Making the case for long-term value investing — again

A new book by Jim Cullen, founder of New York-based Schafer Cullen Capital Management, restates the case for classic value investment principles

Value wins in the end

The book’s most essential chapters set out Graham’s case in plain language, and back it up with potent facts of figures. To cut to the chase, over the past 50 years, from 1968–2020, stocks in all three of Graham’s categories outperformed the S&P 500. Against an annual average rise in the market index of 10.3%, the bottom 20pc by P/E rose by 14.6%, the bottom 20% by P/Bk by 13.9%, and the top 20% by dividend yield by 12.4pc.

The siren’s call of market timing

Cullen also makes a forceful case for Graham’s other rule: to avoid the temptation to time the market by adopting other strategies or shifting to cash when the going gets tough. The book includes a brief history of securities dating back to the 1929 crash intended to make clear the nature of beast investors are dealing with, a market in which the long term trend is inexorably up, but which is continually disrupted by bear markets, recessions, speculative bubbles, record debt levels, collapses in consumer confidence, interest rates hikes, foreign currency runs, and wars. If investors can look at the big picture they will see that, turbulence not withstanding, the market actually rises about 75% of the time, and the bounce back from down periods tends to be very swift.

Stock selection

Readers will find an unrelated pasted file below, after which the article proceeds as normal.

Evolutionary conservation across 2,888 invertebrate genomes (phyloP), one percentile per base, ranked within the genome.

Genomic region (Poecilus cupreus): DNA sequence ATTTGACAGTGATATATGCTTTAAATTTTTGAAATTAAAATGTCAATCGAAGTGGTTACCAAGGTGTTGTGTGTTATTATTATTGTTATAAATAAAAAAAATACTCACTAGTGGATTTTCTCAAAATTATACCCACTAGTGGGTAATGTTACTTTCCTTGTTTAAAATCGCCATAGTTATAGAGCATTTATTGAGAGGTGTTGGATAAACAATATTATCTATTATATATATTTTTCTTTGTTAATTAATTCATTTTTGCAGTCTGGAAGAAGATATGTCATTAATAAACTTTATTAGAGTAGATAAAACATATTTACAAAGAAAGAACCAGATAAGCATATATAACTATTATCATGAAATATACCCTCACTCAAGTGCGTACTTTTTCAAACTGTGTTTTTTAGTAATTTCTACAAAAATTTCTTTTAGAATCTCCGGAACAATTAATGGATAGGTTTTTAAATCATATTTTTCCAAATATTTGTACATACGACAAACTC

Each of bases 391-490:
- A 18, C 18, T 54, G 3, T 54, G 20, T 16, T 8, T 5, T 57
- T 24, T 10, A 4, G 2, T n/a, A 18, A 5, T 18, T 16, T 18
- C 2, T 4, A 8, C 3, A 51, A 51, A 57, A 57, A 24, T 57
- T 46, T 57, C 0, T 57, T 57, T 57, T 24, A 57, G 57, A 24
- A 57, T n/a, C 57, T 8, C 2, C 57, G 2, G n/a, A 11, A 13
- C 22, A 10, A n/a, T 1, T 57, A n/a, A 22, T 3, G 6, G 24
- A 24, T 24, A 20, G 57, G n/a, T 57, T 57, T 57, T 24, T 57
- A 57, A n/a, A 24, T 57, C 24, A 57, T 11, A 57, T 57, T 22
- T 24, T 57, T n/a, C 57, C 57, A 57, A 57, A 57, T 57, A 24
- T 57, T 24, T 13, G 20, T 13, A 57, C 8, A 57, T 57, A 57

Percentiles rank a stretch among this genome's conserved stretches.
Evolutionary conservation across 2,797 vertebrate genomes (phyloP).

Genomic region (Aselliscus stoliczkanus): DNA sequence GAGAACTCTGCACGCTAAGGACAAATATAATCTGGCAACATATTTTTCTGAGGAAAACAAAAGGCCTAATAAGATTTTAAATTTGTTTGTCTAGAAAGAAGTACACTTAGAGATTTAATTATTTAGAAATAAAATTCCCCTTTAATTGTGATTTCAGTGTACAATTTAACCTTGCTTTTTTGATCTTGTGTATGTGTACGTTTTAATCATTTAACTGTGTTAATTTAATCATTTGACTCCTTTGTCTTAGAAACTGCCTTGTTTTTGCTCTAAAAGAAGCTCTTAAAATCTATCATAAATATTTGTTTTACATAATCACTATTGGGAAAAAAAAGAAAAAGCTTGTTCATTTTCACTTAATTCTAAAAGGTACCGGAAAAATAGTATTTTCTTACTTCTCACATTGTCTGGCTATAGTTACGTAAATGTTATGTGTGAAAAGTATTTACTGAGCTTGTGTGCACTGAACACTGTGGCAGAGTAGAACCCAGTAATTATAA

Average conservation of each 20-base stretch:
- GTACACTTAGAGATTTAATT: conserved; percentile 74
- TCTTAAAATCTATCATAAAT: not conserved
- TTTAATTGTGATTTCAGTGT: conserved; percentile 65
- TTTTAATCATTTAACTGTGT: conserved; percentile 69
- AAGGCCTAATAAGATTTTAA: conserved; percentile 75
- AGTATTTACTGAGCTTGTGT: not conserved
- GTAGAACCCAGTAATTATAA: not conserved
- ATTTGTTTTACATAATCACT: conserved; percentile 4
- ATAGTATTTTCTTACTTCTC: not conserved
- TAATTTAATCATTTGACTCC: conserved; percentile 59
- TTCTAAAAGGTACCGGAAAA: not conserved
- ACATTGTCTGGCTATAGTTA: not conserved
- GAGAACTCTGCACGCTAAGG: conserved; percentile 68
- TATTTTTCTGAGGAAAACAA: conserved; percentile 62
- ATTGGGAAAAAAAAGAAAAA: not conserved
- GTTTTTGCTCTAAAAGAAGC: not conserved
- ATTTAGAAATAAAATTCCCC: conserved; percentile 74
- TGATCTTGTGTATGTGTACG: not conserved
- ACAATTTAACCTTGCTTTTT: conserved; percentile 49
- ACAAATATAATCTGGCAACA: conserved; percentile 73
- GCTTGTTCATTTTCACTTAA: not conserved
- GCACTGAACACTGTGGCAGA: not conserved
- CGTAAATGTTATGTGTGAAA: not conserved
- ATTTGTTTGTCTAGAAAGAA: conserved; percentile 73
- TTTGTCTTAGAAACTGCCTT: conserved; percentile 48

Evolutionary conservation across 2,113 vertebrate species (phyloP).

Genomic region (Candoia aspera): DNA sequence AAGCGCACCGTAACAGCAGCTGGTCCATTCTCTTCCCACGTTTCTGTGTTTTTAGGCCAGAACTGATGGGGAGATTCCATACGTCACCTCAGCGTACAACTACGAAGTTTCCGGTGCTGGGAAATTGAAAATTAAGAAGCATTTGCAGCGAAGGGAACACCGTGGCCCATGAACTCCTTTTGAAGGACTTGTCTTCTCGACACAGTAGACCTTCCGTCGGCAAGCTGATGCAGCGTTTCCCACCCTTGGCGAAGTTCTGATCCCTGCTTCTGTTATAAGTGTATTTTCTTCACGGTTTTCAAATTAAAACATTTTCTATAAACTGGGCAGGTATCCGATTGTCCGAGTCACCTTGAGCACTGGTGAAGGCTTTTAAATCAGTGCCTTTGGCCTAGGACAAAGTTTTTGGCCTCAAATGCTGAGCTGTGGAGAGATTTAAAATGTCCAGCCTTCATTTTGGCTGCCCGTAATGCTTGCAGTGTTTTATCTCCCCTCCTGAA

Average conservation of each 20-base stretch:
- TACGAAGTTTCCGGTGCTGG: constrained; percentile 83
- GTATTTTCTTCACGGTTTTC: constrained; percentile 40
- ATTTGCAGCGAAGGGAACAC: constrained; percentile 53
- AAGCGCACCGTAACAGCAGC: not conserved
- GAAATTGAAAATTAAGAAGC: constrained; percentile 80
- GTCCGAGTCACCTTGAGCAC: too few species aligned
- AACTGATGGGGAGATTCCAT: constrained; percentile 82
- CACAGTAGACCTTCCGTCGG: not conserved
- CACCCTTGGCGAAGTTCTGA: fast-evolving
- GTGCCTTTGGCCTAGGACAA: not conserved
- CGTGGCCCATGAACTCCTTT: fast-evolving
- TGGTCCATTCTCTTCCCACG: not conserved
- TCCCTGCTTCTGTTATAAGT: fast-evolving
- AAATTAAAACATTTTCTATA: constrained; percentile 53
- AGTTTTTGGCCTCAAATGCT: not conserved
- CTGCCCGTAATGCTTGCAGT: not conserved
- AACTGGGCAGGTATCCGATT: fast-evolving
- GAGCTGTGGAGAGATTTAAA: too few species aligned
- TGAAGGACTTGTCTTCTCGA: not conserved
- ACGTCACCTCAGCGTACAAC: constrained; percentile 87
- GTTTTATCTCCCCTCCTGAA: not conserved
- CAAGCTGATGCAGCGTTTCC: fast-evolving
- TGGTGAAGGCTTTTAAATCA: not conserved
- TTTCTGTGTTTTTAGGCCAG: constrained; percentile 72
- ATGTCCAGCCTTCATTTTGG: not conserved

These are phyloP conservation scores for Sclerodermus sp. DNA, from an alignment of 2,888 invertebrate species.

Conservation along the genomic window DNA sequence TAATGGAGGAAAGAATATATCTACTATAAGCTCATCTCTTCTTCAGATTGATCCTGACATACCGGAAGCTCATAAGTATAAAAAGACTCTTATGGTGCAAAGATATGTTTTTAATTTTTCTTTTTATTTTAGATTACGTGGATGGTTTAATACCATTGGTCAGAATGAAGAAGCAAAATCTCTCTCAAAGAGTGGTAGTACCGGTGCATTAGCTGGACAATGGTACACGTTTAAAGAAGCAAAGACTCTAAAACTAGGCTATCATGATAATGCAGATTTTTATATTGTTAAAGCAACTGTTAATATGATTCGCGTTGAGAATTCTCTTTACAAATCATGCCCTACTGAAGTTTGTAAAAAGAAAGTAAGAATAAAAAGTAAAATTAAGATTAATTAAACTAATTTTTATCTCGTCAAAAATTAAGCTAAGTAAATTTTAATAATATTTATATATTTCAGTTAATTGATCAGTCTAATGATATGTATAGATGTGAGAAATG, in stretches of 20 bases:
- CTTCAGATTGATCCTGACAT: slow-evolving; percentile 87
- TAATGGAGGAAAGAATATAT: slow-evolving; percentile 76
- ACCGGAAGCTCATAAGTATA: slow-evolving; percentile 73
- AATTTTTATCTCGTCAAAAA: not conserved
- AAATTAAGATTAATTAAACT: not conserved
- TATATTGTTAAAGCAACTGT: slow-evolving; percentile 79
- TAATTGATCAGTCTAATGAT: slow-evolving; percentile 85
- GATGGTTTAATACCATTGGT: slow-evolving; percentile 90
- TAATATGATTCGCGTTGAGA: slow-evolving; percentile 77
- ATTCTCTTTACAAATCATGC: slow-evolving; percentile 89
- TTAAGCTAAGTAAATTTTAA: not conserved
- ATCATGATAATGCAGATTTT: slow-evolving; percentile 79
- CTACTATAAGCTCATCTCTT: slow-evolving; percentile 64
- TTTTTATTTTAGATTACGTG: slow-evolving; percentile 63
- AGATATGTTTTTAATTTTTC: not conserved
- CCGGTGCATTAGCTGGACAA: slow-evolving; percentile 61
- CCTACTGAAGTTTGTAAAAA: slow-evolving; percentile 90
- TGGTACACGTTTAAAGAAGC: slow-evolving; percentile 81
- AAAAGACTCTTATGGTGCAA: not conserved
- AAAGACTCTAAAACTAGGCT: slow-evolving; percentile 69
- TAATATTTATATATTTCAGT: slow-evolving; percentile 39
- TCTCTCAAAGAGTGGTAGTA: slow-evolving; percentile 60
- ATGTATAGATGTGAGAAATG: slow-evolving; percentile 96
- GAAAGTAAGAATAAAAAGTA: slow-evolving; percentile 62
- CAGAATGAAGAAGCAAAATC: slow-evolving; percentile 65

Having set out the fundamental case for picking value stocks Cullen offers a few pointers for selecting them. He suggests an adequately diversified portfolio should have around 30 to 35 equally weighted securities, with no more than 15% allocated to any one industry. Investors should look for shares selling at a 20% to 50% discount to the P/E of the overall market, and offering a dividend yield of 3% or higher. He also keeps faith with the third of Graham’s screening disciplines, price-to-book value, though concedes it is more difficult to assess promising shares in this category, and getting harder. Companies principally based on brand have always been hard to evaluate, and are much more common today — perhaps the majority of stocks. But he still thinks book value is the best discipline for assessing companies in sectors like airlines, metals, and energy. Investors should look out for securities selling at no more than two times book value.

Must the future follow the past?

Cullen’s book is written from Olympian heights from which the fierce debate that has raged over the continued worth of the value strategy over the past few years is scarcely visible. The performance of the Russell 3000 Value index over the past decade, for example, the broadest measure of value stocks in the US, has solely tested the resolve of even true believers, returning 80% against more than 150% for the S&P 500 index. Growth stocks returned more than 240% over the same period.

Here to stay — in some form

But the faith among true believers that value will come good again has been at least partly vindicated since economies began to move past the pandemic, rehabilitating sectors that had been hammered during lockdowns. And tech stocks have continued to fall back as economic conditions have become tougher, with inflation persisting, commodity prices surging, and the threat of meaningfully higher interest rates.



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